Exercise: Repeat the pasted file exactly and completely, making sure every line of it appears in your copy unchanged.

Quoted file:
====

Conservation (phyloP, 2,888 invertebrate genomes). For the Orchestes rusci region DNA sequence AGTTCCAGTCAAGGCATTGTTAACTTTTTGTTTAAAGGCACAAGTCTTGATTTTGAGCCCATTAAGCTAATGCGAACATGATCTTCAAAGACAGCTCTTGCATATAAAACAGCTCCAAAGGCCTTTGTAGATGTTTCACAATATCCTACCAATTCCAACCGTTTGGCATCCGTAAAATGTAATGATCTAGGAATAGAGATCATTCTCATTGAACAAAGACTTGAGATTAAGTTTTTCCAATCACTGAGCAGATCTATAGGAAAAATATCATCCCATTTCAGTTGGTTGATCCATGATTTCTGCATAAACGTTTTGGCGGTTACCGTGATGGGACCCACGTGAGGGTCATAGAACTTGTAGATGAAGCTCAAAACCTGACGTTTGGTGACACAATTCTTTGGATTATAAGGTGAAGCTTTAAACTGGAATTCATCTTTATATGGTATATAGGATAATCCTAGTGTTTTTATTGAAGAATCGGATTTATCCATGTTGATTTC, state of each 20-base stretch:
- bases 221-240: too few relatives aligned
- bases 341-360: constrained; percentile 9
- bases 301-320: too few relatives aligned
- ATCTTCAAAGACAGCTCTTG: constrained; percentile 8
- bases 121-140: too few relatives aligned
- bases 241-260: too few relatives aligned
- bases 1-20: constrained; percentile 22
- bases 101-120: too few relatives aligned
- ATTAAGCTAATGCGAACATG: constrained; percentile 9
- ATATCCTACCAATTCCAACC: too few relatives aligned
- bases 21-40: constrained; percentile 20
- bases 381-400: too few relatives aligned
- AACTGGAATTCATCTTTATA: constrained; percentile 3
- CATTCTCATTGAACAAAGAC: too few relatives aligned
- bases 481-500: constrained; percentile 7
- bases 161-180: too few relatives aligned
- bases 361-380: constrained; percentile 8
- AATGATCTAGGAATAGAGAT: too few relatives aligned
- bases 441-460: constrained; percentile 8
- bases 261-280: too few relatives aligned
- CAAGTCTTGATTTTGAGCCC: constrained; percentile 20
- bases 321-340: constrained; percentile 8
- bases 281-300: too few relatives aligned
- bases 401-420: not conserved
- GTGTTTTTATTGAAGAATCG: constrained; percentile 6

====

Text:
Conservation (phyloP, 2,888 invertebrate genomes). For the Orchestes rusci region DNA sequence AGTTCCAGTCAAGGCATTGTTAACTTTTTGTTTAAAGGCACAAGTCTTGATTTTGAGCCCATTAAGCTAATGCGAACATGATCTTCAAAGACAGCTCTTGCATATAAAACAGCTCCAAAGGCCTTTGTAGATGTTTCACAATATCCTACCAATTCCAACCGTTTGGCATCCGTAAAATGTAATGATCTAGGAATAGAGATCATTCTCATTGAACAAAGACTTGAGATTAAGTTTTTCCAATCACTGAGCAGATCTATAGGAAAAATATCATCCCATTTCAGTTGGTTGATCCATGATTTCTGCATAAACGTTTTGGCGGTTACCGTGATGGGACCCACGTGAGGGTCATAGAACTTGTAGATGAAGCTCAAAACCTGACGTTTGGTGACACAATTCTTTGGATTATAAGGTGAAGCTTTAAACTGGAATTCATCTTTATATGGTATATAGGATAATCCTAGTGTTTTTATTGAAGAATCGGATTTATCCATGTTGATTTC, state of each 20-base stretch:
- bases 221-240: too few relatives aligned
- bases 341-360: constrained; percentile 9
- bases 301-320: too few relatives aligned
- ATCTTCAAAGACAGCTCTTG: constrained; percentile 8
- bases 121-140: too few relatives aligned
- bases 241-260: too few relatives aligned
- bases 1-20: constrained; percentile 22
- bases 101-120: too few relatives aligned
- ATTAAGCTAATGCGAACATG: constrained; percentile 9
- ATATCCTACCAATTCCAACC: too few relatives aligned
- bases 21-40: constrained; percentile 20
- bases 381-400: too few relatives aligned
- AACTGGAATTCATCTTTATA: constrained; percentile 3
- CATTCTCATTGAACAAAGAC: too few relatives aligned
- bases 481-500: constrained; percentile 7
- bases 161-180: too few relatives aligned
- bases 361-380: constrained; percentile 8
- AATGATCTAGGAATAGAGAT: too few relatives aligned
- bases 441-460: constrained; percentile 8
- bases 261-280: too few relatives aligned
- CAAGTCTTGATTTTGAGCCC: constrained; percentile 20
- bases 321-340: constrained; percentile 8
- bases 281-300: too few relatives aligned
- bases 401-420: not conserved
- GTGTTTTTATTGAAGAATCG: constrained; percentile 6